A gay man attended a middle school career day and gave an inspirational anti-bullying speech, but a group of Christian parents are furious because he happens to be a drag queen.
Ms. Jessica spoke to children on Career Day at Rocky Top Middle School in Colorado, where she was invited by a student (a fan) to share the stage with several other people, including those with what might be considered more “traditional” careers like a police officer and an architect. Multiple parents later complained about the presence of Ms. Jessica, who gave a passionate and appropriate presentation, including one who told me she’s a Christian.
Jen Payer said she felt “very strongly” that the presence of a drag queen on Career Day went against her religious beliefs and the school’s secular policies. She also told me there are many other protesters who feel the same way and that they they know as “Christian parents” that the event was “unacceptable.”
She told me via a text message:
There are hundreds of parents if not more that are opposed to things like that.
Payer added that she wasn’t sure if the upset parents would pursue a lawsuit, and that she wishes the school had notified parents ahead of time.
We all just wish prior notification would have been administered to prevent this whole ordeal.
Another parent also denounced Ms. Jessica’s invitation to news station KDVR:
“This person is an adult entertainer and is talking to 12-year-old students about something that’s adult nature,” parent Heather Rogers said.
What exactly was “adult” about the presentation? The part about how bullying was bad?
By all accounts, the speech was incredibly appropriate and beneficial, especially for LGBTQ+ students who might be exposed to discrimination motivated by uninformed bigotry. If anything, Ms. Jessica took care to leave anything that could’ve been perceived as inappropriate at the door. Her full stage name, for example, is “Jessica L’Whor.” That was shortened to Ms. Jessica. And her appearance certainly had an impact:
Ms. Jessica says she used career day to show kids it’s OK to be different.
“I had a couple kids that were like, ‘I’m gay in school and I get bullied every week and I don’t know what to do and just talking to you helped me realize that I can still be me and still be happy,’” Jessica said.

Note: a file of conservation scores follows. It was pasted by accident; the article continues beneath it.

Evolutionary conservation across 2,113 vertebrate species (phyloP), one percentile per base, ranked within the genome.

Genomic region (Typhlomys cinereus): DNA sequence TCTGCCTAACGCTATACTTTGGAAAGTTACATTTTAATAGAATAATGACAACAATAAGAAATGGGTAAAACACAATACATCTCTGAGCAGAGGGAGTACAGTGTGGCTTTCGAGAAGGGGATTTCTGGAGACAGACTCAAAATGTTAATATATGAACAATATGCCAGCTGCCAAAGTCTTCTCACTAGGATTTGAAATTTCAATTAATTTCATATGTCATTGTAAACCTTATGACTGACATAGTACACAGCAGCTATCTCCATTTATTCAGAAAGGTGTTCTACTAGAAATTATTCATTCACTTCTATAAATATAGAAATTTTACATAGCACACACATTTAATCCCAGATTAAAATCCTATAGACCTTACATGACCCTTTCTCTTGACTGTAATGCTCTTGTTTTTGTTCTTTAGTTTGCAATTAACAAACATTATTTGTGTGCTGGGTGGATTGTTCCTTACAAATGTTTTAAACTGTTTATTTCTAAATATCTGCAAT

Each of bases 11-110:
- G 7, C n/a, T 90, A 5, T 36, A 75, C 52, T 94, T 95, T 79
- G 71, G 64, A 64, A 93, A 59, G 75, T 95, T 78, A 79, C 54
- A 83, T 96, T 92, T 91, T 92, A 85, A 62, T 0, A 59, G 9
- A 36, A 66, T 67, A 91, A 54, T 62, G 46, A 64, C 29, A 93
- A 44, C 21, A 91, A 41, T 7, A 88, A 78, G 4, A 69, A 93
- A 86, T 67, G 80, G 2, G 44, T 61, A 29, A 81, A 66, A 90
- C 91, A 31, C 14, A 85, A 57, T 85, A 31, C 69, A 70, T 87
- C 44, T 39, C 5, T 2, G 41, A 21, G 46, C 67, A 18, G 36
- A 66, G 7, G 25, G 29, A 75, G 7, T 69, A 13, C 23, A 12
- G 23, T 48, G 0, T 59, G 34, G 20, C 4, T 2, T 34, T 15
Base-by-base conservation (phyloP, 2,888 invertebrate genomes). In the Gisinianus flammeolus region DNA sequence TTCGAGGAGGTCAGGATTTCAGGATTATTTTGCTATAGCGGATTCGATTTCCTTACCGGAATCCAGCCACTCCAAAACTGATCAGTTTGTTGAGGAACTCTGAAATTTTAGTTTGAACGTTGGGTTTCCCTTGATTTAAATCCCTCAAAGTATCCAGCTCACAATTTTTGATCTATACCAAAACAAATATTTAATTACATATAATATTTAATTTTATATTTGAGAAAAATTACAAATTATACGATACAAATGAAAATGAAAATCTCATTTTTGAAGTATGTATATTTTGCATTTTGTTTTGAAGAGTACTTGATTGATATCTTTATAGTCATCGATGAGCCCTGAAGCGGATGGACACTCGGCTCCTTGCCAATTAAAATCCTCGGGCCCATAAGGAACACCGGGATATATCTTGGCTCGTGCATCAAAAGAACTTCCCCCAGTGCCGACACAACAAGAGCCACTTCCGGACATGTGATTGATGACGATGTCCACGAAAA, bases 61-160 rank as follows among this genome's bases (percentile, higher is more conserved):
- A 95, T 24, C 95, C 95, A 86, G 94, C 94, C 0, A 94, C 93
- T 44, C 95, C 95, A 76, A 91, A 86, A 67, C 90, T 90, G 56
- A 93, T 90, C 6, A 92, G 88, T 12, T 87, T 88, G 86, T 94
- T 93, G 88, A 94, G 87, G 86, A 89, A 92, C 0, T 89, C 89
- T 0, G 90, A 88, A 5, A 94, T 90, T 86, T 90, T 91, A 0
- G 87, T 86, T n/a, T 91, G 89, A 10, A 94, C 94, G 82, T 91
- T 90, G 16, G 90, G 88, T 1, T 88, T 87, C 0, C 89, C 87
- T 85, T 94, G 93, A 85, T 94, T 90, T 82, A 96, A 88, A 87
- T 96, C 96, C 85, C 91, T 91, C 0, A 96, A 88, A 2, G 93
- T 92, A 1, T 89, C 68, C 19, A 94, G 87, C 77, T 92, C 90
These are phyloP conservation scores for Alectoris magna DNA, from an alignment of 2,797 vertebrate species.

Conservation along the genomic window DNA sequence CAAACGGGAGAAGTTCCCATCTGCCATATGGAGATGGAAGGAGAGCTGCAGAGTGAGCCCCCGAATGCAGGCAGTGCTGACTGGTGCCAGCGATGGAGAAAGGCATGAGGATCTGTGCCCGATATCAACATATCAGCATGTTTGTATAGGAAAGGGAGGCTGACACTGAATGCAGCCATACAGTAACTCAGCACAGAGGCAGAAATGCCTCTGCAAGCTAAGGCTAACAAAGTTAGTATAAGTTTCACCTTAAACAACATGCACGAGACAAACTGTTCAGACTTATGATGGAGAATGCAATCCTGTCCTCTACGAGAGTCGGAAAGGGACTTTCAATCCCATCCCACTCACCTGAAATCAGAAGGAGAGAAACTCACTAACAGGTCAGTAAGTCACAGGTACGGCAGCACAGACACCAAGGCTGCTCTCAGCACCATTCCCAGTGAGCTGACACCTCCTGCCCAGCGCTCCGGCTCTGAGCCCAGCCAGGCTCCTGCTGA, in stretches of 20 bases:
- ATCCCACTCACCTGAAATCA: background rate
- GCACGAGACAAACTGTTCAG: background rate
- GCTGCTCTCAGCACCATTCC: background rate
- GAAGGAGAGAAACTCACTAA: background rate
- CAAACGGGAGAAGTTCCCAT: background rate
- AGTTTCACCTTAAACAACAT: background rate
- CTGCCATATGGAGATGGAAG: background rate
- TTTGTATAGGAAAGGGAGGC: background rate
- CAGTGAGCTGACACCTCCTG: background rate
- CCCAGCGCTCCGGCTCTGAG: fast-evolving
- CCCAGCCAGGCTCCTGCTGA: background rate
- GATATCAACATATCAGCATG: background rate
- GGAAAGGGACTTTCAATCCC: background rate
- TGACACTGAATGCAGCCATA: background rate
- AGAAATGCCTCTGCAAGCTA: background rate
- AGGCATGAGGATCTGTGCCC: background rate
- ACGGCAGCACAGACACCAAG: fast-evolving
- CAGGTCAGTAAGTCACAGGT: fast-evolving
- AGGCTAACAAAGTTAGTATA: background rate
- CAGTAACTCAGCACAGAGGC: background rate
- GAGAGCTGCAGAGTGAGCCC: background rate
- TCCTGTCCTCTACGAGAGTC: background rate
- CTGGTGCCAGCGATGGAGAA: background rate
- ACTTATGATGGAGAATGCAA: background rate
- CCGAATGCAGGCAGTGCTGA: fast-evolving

“I got messages being like thank you so much for coming to my class. I was having a really horrible week and you made my day.”
In response to the parents’ complaints, the principal defended the presentation… while also apologizing for not giving them a heads up.
Rocky Top principal Chelsea Behanna said the event reflected the diversity of the community.
In a letter sent to parents on Monday, she said “Jessica read a chapter from ‘Horrible Harry’ and she used the text to illustrate the damage bullies can do, the need to always put kindness and acceptance at the forefront, and the shortsightedness of judging a book by its cover…”
“I take responsibility for not notifying families ahead of time and apologize for any stress this has caused you and your child,” Behanna said.
“Moving forward, a prominent step in planning for next year will be to share the guest list for all families prior to the event.
“Should you feel like any of the sessions are not appropriate for your child, you’ll be welcome to notify us and we’ll make alternate arrangements for your child during that time.”
Behanna is likely in damage control mode, but I still don’t see why parents should have been notified about Ms. Jessica’s talk. It was appropriate, relevant, and helpful for students. There was no “advocacy” for anything evangelicals might not like. It wasn’t anti-religious in any way. These parents were upset with something they didn’t understand, not something they understood and didn’t like.
Still, referring to the principal, Payer told me that protesting parents weren’t “pleased with her response.”
She has not taken ownership for anything and we are absolutely going further with it.”
Fortunately, the pushback against Ms. Jessica hasn’t dampened her spirits on similar middle school events in the future. In fact, she actually wants to expand and develop something akin to a TED Talk. More power to her. Sometimes the best way to prevent bullying is for a brave person to face the inevitable backlash so others don’t have to.
(Screenshot via YouTube)